My little grandson Walter has had several words for a few months now. “Dee Dee” means chickadee, and he uses it when he sees chickadee photos, his own plush chickadee that makes a whistled “Hey, sweetie!” song when he squeezes it, and real-life chickadees that come to the bird feeder. When we take our walks, he points when he hears their song or call and says “Dee Dee!” This spring one chickadee perched on a street sign singing the entire time we walked past it on the sidewalk. He still points to that sign every time we go by and announces, “Dee Dee on Hign.”  

His very first toy from me was a Blue Jay Beanie Baby that we named “Doctor Blue Jay,” which he calls "Docto." He also has a plush Blue Jay that makes the Blue Jay call when he squeezes it. But he doesn’t say anything close to Boo Jay—he refers to every Blue Jay we see as “Docto!”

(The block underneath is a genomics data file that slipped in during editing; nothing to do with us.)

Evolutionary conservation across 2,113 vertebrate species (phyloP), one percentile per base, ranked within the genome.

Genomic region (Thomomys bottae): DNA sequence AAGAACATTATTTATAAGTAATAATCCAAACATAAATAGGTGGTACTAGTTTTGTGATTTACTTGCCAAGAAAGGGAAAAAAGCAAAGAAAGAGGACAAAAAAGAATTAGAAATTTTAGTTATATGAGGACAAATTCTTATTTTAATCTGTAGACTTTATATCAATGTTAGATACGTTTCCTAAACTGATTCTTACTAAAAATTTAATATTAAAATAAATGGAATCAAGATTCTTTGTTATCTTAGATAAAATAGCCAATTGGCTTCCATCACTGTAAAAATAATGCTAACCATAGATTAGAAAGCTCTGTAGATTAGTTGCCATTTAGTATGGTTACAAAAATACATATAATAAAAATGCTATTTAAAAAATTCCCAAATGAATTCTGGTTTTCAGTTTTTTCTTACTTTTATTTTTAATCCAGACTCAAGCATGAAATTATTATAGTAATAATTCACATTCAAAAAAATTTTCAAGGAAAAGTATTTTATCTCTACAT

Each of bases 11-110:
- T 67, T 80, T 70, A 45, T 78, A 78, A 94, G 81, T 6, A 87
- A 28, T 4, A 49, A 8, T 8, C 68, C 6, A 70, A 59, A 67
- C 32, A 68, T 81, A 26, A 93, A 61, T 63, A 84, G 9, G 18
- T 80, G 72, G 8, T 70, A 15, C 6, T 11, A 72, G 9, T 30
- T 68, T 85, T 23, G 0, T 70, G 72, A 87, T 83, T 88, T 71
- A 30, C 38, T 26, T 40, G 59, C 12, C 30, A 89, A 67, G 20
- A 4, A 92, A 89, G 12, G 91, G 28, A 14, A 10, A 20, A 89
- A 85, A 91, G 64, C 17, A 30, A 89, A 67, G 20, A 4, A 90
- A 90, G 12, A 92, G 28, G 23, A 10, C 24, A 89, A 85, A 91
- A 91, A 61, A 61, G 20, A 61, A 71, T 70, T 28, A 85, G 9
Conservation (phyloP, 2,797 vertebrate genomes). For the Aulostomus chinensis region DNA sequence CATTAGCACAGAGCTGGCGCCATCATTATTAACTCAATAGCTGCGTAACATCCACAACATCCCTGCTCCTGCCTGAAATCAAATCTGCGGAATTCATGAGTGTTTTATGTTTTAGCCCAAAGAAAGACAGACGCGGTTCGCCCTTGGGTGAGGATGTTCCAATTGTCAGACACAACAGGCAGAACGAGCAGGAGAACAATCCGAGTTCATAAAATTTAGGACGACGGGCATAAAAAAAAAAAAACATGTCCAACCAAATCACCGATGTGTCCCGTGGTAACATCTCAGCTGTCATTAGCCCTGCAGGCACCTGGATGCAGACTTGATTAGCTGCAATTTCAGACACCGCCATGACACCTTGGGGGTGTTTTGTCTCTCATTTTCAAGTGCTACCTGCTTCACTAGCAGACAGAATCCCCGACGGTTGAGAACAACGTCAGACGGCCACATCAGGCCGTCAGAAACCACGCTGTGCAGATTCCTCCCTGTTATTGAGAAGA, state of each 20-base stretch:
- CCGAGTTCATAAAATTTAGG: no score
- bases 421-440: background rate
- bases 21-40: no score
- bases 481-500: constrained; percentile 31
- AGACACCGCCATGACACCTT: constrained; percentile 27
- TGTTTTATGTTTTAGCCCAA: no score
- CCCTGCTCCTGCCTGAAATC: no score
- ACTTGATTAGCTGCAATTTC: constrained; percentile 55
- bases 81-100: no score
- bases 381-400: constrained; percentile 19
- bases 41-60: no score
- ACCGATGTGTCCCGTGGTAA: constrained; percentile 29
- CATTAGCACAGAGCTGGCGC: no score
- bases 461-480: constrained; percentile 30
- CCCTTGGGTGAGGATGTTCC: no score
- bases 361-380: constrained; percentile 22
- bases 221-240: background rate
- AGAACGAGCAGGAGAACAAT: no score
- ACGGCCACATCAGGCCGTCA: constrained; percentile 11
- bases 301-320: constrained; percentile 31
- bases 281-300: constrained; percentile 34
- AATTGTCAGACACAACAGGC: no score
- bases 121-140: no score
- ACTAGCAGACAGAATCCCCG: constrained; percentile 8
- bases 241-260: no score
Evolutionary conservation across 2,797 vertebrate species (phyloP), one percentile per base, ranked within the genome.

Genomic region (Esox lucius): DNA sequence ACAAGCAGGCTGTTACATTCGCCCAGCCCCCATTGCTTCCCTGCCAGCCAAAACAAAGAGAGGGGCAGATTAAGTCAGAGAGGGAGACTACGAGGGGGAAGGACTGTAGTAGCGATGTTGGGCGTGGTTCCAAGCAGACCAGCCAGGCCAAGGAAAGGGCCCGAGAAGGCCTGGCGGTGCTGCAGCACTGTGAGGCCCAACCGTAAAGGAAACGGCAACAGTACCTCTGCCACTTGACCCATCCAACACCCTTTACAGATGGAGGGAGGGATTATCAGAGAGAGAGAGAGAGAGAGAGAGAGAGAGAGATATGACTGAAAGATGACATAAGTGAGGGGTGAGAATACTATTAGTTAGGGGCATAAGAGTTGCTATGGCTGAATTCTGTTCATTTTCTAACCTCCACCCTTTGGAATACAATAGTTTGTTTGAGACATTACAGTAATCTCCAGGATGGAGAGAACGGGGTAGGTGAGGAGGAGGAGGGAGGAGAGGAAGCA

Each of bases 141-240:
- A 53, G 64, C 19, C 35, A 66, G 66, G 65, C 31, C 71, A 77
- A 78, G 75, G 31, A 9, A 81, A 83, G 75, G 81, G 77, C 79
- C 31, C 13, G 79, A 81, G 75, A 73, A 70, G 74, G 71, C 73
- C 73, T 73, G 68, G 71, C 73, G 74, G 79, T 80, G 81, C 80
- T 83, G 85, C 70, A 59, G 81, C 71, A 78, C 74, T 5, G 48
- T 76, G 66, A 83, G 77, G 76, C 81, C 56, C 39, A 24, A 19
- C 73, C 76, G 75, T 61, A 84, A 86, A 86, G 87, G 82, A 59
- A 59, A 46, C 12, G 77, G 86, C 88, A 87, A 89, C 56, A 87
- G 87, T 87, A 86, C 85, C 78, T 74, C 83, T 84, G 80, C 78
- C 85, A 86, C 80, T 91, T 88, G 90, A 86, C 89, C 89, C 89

Chickadee at the feeder and Dr. Blue Jay in his hand.

“Dada” and “Mama” were among Walter’s first words, but he hardly ever said “grandma”, and when he did, it came it out as gaggy, gaagaa, or something pretty close to “dada.” But a few weeks ago, Katie and Michael brought him to New York where they spent three weeks with Michael’s parents, right when he was picking up words like crazy, and his other grandparents became solidly “Nana” and “Pop.” 

They came home this past weekend, and on Tuesday when Walter and I were looking at a photo of that grandmother and he was pointing and saying “Nana,” suddenly a thought hit him like a thunderbolt. He’s been obsessed with the number 2 since even before his birthday, and now he exclaimed, “TWO Nanas!” He pointed at the picture and said, “Nana!” He pointed at me, laughed, and said, “Dee Dee Nana!” And ever since, he has been calling me "Dee Dee Nana."   

I often feel surges of gratitude that I have been given so very many wonderful days and years, so many wonderful experiences, and so many people I love. But being my dear grandson’s “Dee Dee Nana,” his chickadee grandma, is so unexpectedly and crazily wonderful. That little guy fills me with joy beyond anything.  

Wawa, Dee Dee Nana, and Bear

Wednesday, September 21, 2022

Hawk Ridge: Fifty Years and Counting!